The Commission on Elections (Comelec) has created a formal committee tasked to coordinate with law enforcement agencies to address vote-buying and vote-selling in the country, Comelec spokesperson John Rex Laudiangco said Wednesday.
“Dati po nadinig niyo na ‘yung Task force Kontra Bigay. Nasimulan po ‘yan nung 2019, itinuloy nung 2022. Ito po ay isang ad hoc task force. Ngayon po isang formal committee—Committee on Kontra Bigay na po siya,” Laudiangco said during the Kapihan sa Manila Bay forum.
“So magkakaroon ng dedicated na tao na tututok dito. Mas magiging maayos po ‘yung coordination sa ating law enforcement agencies. So meron na pong specific na opisina ang Comelec na tututok lamang sa vote-buying,” he added.
(We launched Task Force Kontra Bigay in 2019 and we also formed it for the 2022 elections. This is only an ad hoc task force. Right now, it is already a formal committee. It will be called the Committee on Kontra Bigay. So there will be a dedicated Comelec office which will focus on addressing vote-buying.)
The commissioner-in-charge for the Committee on Kontra Bigay is Commissioner Ernesto Maceda Jr.
While they created a committee against vote-buying, Laudiangco appealed to Congress to revisit the definition of vote-buying and vote-selling.
Citing his experience in the Comelec Law Department, Laudiangco said the poll body is having a hard time in linking the evidence of vote-buying to the candidates.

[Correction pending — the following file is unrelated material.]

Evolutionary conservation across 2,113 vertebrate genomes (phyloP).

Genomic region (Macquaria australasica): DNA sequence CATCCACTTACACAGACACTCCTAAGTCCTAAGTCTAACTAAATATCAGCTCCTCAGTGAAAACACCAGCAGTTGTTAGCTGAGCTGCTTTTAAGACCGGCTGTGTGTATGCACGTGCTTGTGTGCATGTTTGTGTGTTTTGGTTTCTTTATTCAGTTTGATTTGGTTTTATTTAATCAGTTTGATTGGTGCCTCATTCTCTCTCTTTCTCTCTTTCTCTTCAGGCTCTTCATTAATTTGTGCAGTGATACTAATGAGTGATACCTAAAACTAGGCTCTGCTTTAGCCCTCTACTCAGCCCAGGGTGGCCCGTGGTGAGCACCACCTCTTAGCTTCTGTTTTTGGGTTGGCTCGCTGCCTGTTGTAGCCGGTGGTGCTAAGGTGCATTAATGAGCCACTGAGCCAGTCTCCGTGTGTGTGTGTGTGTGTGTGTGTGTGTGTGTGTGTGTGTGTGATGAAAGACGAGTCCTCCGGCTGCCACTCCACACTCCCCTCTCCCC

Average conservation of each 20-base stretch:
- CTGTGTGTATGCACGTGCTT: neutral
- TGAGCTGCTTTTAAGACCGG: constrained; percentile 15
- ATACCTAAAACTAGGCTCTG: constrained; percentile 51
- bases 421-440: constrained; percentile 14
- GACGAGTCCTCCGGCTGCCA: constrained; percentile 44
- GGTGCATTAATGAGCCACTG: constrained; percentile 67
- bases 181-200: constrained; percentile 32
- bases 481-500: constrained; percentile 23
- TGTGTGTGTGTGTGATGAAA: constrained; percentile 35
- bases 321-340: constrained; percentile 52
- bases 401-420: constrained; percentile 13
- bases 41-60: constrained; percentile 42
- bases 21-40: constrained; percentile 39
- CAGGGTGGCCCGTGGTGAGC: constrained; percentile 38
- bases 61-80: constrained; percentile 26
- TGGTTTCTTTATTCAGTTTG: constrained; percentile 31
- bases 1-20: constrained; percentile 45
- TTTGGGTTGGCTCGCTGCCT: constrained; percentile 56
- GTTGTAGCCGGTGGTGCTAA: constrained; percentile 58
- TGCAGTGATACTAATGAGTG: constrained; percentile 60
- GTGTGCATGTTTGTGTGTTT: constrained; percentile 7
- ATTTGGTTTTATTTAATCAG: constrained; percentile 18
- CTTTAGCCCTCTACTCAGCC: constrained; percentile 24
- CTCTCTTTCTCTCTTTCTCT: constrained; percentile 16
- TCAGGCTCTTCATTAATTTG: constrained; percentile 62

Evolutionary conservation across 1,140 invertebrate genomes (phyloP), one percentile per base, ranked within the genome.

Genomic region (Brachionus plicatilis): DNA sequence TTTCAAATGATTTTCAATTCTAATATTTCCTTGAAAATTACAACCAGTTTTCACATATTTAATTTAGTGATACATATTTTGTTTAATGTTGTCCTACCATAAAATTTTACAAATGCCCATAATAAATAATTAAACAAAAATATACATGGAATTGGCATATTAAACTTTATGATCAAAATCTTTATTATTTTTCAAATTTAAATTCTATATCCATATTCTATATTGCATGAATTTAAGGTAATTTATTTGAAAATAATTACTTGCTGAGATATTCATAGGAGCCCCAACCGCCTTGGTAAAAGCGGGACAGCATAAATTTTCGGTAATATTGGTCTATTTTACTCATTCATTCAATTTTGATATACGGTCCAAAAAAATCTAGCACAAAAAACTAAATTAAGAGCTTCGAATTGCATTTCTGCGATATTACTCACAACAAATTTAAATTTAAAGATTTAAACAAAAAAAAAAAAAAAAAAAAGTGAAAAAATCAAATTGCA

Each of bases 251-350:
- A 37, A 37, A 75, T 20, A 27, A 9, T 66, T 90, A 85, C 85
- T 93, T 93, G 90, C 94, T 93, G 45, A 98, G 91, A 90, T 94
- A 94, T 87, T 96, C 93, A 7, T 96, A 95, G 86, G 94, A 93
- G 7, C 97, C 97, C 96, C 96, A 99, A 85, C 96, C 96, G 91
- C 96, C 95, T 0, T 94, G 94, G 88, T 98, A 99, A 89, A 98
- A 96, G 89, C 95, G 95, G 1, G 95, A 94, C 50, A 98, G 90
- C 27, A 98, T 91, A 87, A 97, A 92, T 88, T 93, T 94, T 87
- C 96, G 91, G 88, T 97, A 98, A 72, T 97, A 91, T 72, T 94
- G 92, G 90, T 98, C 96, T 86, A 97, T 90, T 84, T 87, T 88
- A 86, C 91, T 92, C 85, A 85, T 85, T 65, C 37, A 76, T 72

Thus, Laudiangco said the definition of this vote-buying should be expanded, and it should also include other modern ways to transact with the voters such as bank transfers and online wallets.
In the 2022 national and local elections, the Comelec launched Task Force Kontra Bigay to prevent vote-buying during the campaign season.
The task force, headed by Commissioner Aimee Ferolino, was composed of several government agencies including the Department of Justice, National Bureau of Investigation, Philippine National Police, Armed Forces of the Philippines, and Philippine Information Agency.
It aims to act motu proprio as well as on formal complaints involving vote-buying.
Vote-buying and vote-selling are considered as an election offense under Section 261 of the Omnibus Election Code.
Any person found guilty of election offense shall be punished with imprisonment of not less than one year but not more than six years.
Also, those found guilty will be denied the right to vote and prohibited from holding public office, and any political party found guilty of vote-buying will be fined. — RSJ, GMA Integrated News